An Intro to Ski Orienteering

Looking for a new direction this winter?  Try ski orienteering!

Author: Stina Bridgeman

Ski orienteering combines the map-based navigation sport of orienteering with cross-country skiing.  Participants use a detailed topographic map showing ski trails, water features (streams, marshes, ponds), clearings, buildings, and other landmarks in order to navigate to a series of checkpoints.  Unlike summer forms of orienteering, all of the checkpoints are on trails – if you can use a trail map, you can do ski orienteering!  It’s a great way to explore new areas, or to see familiar places with a different perspective.

The Rochester Orienteering Club currently has “sol-o” ski orienteering courses at Harriet Hollister and the Cumming Nature Center.  These courses are available for the rest of the season and can be completed at any time – no need to attend an event on a specific date!  Difficulties range from beginner to advanced – more advanced courses are longer, have more complex navigation choices, and use more difficult ski trails.  Visit the ROC website at for more information on these courses and to obtain maps.

What do you need for ski orienteering?

  • Skis – skate or classic.  Competitive racers use skate skis, double-poling on narrow trails or when cutting through the woods, but both kinds of equipment are allowed.  Classic skis can make some route choices easier.  Choose what you are comfortable with!  (At Cumming Nature Center, classic skis are recommended.)
  • A map.  Normally participants receive a map just before starting on their course, but for sol-o events you will need to print out your own map ahead of time.  Visit the ROC website at to obtain maps.
  • A way to carry your map.  A ziplock bag is a good idea in order to keep the map dry; the bag can then be pinned to your jacket to make it easier to check the map frequently.  For those who are serious about ski-o, there are map holders that strap to your chest and let you read the map while skiing.
  • A compass can be helpful if you get turned around or are skiing at a new location, but it isn’t essential.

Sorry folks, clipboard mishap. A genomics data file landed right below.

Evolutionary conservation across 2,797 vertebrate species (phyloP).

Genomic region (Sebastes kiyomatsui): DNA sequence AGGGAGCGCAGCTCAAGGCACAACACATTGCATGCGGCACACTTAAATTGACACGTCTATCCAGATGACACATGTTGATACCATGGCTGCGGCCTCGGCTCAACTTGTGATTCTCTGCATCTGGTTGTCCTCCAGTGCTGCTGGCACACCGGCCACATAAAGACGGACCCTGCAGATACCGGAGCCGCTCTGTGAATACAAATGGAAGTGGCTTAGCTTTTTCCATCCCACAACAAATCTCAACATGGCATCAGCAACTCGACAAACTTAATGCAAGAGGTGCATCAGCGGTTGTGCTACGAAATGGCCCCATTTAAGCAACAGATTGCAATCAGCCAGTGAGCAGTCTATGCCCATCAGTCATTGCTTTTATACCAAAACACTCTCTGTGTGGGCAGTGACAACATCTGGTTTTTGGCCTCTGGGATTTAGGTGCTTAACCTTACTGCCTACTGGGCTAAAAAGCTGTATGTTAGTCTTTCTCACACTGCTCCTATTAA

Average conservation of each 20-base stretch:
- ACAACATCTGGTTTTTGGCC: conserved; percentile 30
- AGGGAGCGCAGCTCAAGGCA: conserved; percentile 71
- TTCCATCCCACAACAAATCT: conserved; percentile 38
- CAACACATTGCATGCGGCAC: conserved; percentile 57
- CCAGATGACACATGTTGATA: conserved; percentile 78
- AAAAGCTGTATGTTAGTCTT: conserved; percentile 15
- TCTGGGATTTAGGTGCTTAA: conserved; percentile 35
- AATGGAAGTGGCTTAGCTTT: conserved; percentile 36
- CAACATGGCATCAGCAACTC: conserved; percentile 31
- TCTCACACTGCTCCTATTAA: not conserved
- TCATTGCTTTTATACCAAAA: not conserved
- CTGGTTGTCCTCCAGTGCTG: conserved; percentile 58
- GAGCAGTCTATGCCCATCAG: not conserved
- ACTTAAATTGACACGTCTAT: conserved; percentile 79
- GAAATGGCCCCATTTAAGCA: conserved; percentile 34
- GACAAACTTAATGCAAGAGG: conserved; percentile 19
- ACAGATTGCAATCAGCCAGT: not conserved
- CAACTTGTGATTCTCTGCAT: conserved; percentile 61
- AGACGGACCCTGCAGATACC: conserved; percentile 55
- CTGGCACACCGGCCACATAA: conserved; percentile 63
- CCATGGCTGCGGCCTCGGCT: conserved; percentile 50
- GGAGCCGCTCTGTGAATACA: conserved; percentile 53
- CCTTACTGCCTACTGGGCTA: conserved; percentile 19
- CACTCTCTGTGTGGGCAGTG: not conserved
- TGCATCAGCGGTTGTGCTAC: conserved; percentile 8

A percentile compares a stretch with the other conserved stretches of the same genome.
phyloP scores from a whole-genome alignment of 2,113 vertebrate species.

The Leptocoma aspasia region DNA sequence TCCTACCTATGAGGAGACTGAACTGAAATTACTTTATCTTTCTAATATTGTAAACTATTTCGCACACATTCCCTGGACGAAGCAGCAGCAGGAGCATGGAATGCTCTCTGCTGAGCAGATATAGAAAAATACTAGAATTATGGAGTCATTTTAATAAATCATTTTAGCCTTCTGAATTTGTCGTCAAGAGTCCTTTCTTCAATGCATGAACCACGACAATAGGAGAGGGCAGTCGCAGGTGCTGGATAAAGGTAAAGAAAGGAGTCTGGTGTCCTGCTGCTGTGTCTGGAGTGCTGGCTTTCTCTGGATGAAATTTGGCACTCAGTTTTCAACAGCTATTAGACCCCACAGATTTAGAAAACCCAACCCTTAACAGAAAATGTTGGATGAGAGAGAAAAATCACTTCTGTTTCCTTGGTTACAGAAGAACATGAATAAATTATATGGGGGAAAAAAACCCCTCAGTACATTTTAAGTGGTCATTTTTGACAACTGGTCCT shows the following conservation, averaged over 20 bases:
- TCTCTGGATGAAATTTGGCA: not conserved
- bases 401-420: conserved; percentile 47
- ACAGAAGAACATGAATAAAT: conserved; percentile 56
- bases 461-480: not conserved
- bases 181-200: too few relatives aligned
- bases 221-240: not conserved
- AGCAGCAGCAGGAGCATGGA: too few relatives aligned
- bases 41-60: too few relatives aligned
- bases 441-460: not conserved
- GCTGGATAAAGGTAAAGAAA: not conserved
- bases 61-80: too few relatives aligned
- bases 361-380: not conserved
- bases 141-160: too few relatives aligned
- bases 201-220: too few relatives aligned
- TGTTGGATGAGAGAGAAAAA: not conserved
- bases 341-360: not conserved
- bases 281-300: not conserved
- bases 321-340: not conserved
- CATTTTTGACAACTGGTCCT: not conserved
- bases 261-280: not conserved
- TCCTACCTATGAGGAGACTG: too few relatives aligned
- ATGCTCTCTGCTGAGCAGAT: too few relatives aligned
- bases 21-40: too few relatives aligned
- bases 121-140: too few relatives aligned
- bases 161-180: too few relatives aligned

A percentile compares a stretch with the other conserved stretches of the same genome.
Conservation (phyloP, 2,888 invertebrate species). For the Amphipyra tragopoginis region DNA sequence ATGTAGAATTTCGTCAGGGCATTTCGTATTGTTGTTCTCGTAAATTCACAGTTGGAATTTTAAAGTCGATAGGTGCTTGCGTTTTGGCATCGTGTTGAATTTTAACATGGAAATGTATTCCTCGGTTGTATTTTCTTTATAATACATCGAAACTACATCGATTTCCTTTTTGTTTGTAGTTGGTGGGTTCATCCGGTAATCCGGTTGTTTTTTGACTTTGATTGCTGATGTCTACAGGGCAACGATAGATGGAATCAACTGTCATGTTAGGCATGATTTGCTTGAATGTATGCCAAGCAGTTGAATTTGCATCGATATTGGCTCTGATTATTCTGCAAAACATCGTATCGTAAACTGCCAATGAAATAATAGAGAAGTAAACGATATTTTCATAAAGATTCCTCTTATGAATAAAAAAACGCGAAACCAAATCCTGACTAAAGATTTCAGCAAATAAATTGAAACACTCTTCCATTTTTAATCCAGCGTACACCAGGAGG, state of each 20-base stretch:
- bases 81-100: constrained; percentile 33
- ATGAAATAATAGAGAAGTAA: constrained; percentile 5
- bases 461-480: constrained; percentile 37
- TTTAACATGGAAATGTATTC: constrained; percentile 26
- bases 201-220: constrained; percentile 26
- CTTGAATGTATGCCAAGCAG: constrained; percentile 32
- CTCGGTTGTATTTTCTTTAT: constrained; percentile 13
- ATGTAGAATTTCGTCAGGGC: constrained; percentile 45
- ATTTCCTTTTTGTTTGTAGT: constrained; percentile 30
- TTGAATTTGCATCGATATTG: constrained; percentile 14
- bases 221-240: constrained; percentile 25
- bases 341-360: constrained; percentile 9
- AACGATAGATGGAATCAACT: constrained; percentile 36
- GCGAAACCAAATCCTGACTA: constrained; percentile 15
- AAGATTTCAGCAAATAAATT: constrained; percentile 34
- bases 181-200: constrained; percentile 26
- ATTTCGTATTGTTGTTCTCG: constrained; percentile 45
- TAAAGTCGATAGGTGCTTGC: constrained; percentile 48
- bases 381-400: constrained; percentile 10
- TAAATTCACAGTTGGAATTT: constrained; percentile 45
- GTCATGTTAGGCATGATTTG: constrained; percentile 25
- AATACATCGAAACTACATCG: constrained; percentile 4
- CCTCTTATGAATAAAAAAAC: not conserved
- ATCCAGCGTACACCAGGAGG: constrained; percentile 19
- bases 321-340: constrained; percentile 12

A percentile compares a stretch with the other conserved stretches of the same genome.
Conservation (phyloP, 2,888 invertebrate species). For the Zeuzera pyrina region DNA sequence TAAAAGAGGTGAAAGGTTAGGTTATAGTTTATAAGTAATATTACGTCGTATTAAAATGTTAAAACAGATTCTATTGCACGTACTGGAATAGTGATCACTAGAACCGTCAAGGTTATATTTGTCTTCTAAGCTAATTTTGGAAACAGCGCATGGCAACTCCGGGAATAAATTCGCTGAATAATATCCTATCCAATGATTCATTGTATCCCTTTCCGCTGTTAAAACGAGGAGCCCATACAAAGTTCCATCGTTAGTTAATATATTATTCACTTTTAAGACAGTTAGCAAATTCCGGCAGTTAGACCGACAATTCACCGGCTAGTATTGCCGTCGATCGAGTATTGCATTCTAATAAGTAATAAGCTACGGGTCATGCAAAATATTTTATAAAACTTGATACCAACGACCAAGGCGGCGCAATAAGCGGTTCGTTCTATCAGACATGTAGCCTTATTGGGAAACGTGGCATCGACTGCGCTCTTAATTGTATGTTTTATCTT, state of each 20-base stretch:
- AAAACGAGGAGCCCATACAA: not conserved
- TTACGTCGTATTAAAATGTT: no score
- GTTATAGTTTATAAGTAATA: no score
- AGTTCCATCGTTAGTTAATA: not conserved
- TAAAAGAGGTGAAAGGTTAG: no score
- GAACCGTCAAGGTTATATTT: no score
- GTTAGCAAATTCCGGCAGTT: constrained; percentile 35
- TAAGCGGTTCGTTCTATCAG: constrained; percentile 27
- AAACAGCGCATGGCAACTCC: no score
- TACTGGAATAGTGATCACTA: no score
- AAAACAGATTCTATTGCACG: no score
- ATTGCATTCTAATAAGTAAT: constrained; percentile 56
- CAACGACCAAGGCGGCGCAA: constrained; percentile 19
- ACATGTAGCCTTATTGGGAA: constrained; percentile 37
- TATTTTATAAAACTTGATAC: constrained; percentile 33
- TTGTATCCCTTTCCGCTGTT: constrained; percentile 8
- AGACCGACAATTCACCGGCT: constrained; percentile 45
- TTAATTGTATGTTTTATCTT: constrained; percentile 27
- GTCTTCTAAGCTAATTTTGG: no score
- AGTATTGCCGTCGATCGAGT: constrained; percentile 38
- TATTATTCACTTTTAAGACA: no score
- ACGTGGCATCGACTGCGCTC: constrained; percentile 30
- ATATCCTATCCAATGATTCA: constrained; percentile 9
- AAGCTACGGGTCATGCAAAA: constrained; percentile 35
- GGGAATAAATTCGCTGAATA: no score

• Also optional is a free app called UsynligO which lets you use your phone to orienteer – it notifies you when you’ve found a checkpoint and can provide distance and direction hints if you get lost.  UsynligO is available at

How does ski orienteering work?

  • On the map, dashed and solid green lines are used for groomed ski trails.  Other trails are shown with black dashed lines.  Brown lines are contour lines.  A white background indicates forest; yellow areas are open (fields or clearings).  Blue shows water features, though smaller streams and marshes (blue stripes) may not be visible under snow.  Black rectangles denote buildings.
  • A purple triangle on the map shows the start of the course; double circles show the finish.
  • Visit the checkpoints (purple circles) in order, as indicated by the first part of their labels on the map e.g. 1-140 is the first checkpoint, 2-146 is the second, and so forth. The purple lines help you follow the order.  For a random or score-o course, checkpoints can be visited in any order; in this case there won’t be any purple lines connecting checkpoints on the map.
  • Look for a three-sided orange-and-white flag (at Cumming Nature Center) or a small 3×3” square orange-and-white tag with an orange streamer (Harriet Hollister) at each checkpoint.  (The start and finish may or may not be marked.)  Locating a flag or tag lets you know you’ve found the right spot.

Some other tips:

  • Don’t try to follow the purple lines on the map!  They are only to help you see the order of the checkpoints.  Instead, look for a way to use trails to get from where you are to the next checkpoint.  More experienced navigators might sometimes choose to shortcut between trails if the distance is much shorter than going around.  (It is legal to take off your skis and travel on foot as long as you carry your skis and all of your equipment with you.  Be sure to follow normal etiquette and avoid walking on groomed ski trails if you do this.)
  • Be aware that there are checkpoints for several courses out at once, and you may come across flags/tags for checkpoints that aren’t on your course.  The notation 1-140 on the map indicates that the “control code” for the first checkpoint is 140, which you can match to a number on the flag to make sure you have found the correct checkpoint.
  • Orient the map when you are looking at it – this means to turn the map so that it lines up with your surroundings and the direction you are facing is straight ahead on the map.  This makes it easier to know if something will be on the left or the right as you move along a trail, and to determine which way to turn at a trail junction.
  • Keep in contact with the map – notice when you get to features such as a trail junction, distinct bend in the trail, building, or bridge and match those up with the map in order to keep track of where you are.
  • Conditions change – some trails may not be groomed or may even be closed on a given day, and you may see other tracks in the woods that are not official trails. Keeping track of where you are on the map helps keep you from being confused by these things.
  • If you are using UsynligO, the app should trigger near the flag but you may need to wait a few seconds or move a short distance to either side of the marker to get it to register.  If you think you are in the right spot but the app doesn’t trigger, use a distance/direction hint.
  • Have fun!